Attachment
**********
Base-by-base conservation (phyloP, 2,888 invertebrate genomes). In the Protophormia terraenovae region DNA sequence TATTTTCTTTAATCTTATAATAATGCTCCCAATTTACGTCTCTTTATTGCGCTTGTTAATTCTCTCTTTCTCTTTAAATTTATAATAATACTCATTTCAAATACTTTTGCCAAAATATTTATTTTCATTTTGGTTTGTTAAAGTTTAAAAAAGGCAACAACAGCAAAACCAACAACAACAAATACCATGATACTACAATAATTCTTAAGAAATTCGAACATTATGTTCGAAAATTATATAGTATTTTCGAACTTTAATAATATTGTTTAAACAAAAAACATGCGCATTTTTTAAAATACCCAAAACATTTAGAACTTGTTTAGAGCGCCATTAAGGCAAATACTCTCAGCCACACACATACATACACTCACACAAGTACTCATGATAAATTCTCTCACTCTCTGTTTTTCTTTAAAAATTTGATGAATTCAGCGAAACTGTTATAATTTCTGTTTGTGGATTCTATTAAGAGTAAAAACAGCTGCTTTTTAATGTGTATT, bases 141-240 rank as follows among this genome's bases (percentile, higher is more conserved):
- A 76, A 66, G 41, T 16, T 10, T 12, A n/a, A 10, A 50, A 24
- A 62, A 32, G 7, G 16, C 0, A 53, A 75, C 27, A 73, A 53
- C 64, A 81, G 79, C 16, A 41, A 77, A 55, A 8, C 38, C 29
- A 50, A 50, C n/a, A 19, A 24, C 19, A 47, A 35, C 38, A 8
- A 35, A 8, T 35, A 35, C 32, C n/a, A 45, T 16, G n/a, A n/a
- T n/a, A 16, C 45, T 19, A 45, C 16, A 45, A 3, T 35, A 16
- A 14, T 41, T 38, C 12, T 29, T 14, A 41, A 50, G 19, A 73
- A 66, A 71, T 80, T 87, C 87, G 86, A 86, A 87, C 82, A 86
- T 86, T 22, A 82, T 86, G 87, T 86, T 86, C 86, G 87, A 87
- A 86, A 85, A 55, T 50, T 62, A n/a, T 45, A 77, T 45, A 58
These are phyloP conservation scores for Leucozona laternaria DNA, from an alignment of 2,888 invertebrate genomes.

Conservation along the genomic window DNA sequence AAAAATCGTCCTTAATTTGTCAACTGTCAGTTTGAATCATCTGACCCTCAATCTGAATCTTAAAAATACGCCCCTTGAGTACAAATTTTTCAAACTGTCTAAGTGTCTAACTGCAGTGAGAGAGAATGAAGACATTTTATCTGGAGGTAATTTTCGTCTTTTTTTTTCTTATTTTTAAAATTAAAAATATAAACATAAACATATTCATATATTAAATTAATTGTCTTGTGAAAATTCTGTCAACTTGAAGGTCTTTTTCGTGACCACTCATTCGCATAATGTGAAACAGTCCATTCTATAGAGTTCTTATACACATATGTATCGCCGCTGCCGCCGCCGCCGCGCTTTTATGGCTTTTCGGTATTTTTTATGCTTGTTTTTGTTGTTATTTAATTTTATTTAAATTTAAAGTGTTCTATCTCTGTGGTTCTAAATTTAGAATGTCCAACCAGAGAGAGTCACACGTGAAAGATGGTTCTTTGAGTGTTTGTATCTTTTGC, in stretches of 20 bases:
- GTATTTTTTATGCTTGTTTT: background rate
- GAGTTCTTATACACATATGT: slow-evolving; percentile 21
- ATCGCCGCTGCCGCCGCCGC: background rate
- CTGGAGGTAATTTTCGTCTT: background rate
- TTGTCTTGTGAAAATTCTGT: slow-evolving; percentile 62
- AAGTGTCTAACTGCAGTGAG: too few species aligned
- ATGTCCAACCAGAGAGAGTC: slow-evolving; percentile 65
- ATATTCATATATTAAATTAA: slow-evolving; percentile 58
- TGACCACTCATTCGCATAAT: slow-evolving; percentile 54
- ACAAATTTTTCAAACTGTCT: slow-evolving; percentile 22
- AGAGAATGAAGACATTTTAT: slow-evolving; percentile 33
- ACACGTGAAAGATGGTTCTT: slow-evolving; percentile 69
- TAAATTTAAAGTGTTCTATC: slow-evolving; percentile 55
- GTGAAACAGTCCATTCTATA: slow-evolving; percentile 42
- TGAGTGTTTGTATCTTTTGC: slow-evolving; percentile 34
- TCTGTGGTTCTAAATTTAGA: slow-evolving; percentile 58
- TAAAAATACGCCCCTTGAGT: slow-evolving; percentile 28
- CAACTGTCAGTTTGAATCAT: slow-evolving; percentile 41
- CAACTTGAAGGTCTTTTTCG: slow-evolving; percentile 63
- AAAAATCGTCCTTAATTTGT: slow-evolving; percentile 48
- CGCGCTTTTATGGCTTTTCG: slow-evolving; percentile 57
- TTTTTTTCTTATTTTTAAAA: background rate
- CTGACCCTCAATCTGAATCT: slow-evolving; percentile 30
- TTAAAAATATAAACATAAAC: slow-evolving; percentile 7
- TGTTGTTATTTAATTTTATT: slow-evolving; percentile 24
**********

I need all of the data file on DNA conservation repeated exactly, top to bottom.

Base-by-base conservation (phyloP, 2,888 invertebrate genomes). In the Protophormia terraenovae region DNA sequence TATTTTCTTTAATCTTATAATAATGCTCCCAATTTACGTCTCTTTATTGCGCTTGTTAATTCTCTCTTTCTCTTTAAATTTATAATAATACTCATTTCAAATACTTTTGCCAAAATATTTATTTTCATTTTGGTTTGTTAAAGTTTAAAAAAGGCAACAACAGCAAAACCAACAACAACAAATACCATGATACTACAATAATTCTTAAGAAATTCGAACATTATGTTCGAAAATTATATAGTATTTTCGAACTTTAATAATATTGTTTAAACAAAAAACATGCGCATTTTTTAAAATACCCAAAACATTTAGAACTTGTTTAGAGCGCCATTAAGGCAAATACTCTCAGCCACACACATACATACACTCACACAAGTACTCATGATAAATTCTCTCACTCTCTGTTTTTCTTTAAAAATTTGATGAATTCAGCGAAACTGTTATAATTTCTGTTTGTGGATTCTATTAAGAGTAAAAACAGCTGCTTTTTAATGTGTATT, bases 141-240 rank as follows among this genome's bases (percentile, higher is more conserved):
- A 76, A 66, G 41, T 16, T 10, T 12, A n/a, A 10, A 50, A 24
- A 62, A 32, G 7, G 16, C 0, A 53, A 75, C 27, A 73, A 53
- C 64, A 81, G 79, C 16, A 41, A 77, A 55, A 8, C 38, C 29
- A 50, A 50, C n/a, A 19, A 24, C 19, A 47, A 35, C 38, A 8
- A 35, A 8, T 35, A 35, C 32, C n/a, A 45, T 16, G n/a, A n/a
- T n/a, A 16, C 45, T 19, A 45, C 16, A 45, A 3, T 35, A 16
- A 14, T 41, T 38, C 12, T 29, T 14, A 41, A 50, G 19, A 73
- A 66, A 71, T 80, T 87, C 87, G 86, A 86, A 87, C 82, A 86
- T 86, T 22, A 82, T 86, G 87, T 86, T 86, C 86, G 87, A 87
- A 86, A 85, A 55, T 50, T 62, A n/a, T 45, A 77, T 45, A 58
These are phyloP conservation scores for Leucozona laternaria DNA, from an alignment of 2,888 invertebrate genomes.

Conservation along the genomic window DNA sequence AAAAATCGTCCTTAATTTGTCAACTGTCAGTTTGAATCATCTGACCCTCAATCTGAATCTTAAAAATACGCCCCTTGAGTACAAATTTTTCAAACTGTCTAAGTGTCTAACTGCAGTGAGAGAGAATGAAGACATTTTATCTGGAGGTAATTTTCGTCTTTTTTTTTCTTATTTTTAAAATTAAAAATATAAACATAAACATATTCATATATTAAATTAATTGTCTTGTGAAAATTCTGTCAACTTGAAGGTCTTTTTCGTGACCACTCATTCGCATAATGTGAAACAGTCCATTCTATAGAGTTCTTATACACATATGTATCGCCGCTGCCGCCGCCGCCGCGCTTTTATGGCTTTTCGGTATTTTTTATGCTTGTTTTTGTTGTTATTTAATTTTATTTAAATTTAAAGTGTTCTATCTCTGTGGTTCTAAATTTAGAATGTCCAACCAGAGAGAGTCACACGTGAAAGATGGTTCTTTGAGTGTTTGTATCTTTTGC, in stretches of 20 bases:
- GTATTTTTTATGCTTGTTTT: background rate
- GAGTTCTTATACACATATGT: slow-evolving; percentile 21
- ATCGCCGCTGCCGCCGCCGC: background rate
- CTGGAGGTAATTTTCGTCTT: background rate
- TTGTCTTGTGAAAATTCTGT: slow-evolving; percentile 62
- AAGTGTCTAACTGCAGTGAG: too few species aligned
- ATGTCCAACCAGAGAGAGTC: slow-evolving; percentile 65
- ATATTCATATATTAAATTAA: slow-evolving; percentile 58
- TGACCACTCATTCGCATAAT: slow-evolving; percentile 54
- ACAAATTTTTCAAACTGTCT: slow-evolving; percentile 22
- AGAGAATGAAGACATTTTAT: slow-evolving; percentile 33
- ACACGTGAAAGATGGTTCTT: slow-evolving; percentile 69
- TAAATTTAAAGTGTTCTATC: slow-evolving; percentile 55
- GTGAAACAGTCCATTCTATA: slow-evolving; percentile 42
- TGAGTGTTTGTATCTTTTGC: slow-evolving; percentile 34
- TCTGTGGTTCTAAATTTAGA: slow-evolving; percentile 58
- TAAAAATACGCCCCTTGAGT: slow-evolving; percentile 28
- CAACTGTCAGTTTGAATCAT: slow-evolving; percentile 41
- CAACTTGAAGGTCTTTTTCG: slow-evolving; percentile 63
- AAAAATCGTCCTTAATTTGT: slow-evolving; percentile 48
- CGCGCTTTTATGGCTTTTCG: slow-evolving; percentile 57
- TTTTTTTCTTATTTTTAAAA: background rate
- CTGACCCTCAATCTGAATCT: slow-evolving; percentile 30
- TTAAAAATATAAACATAAAC: slow-evolving; percentile 7
- TGTTGTTATTTAATTTTATT: slow-evolving; percentile 24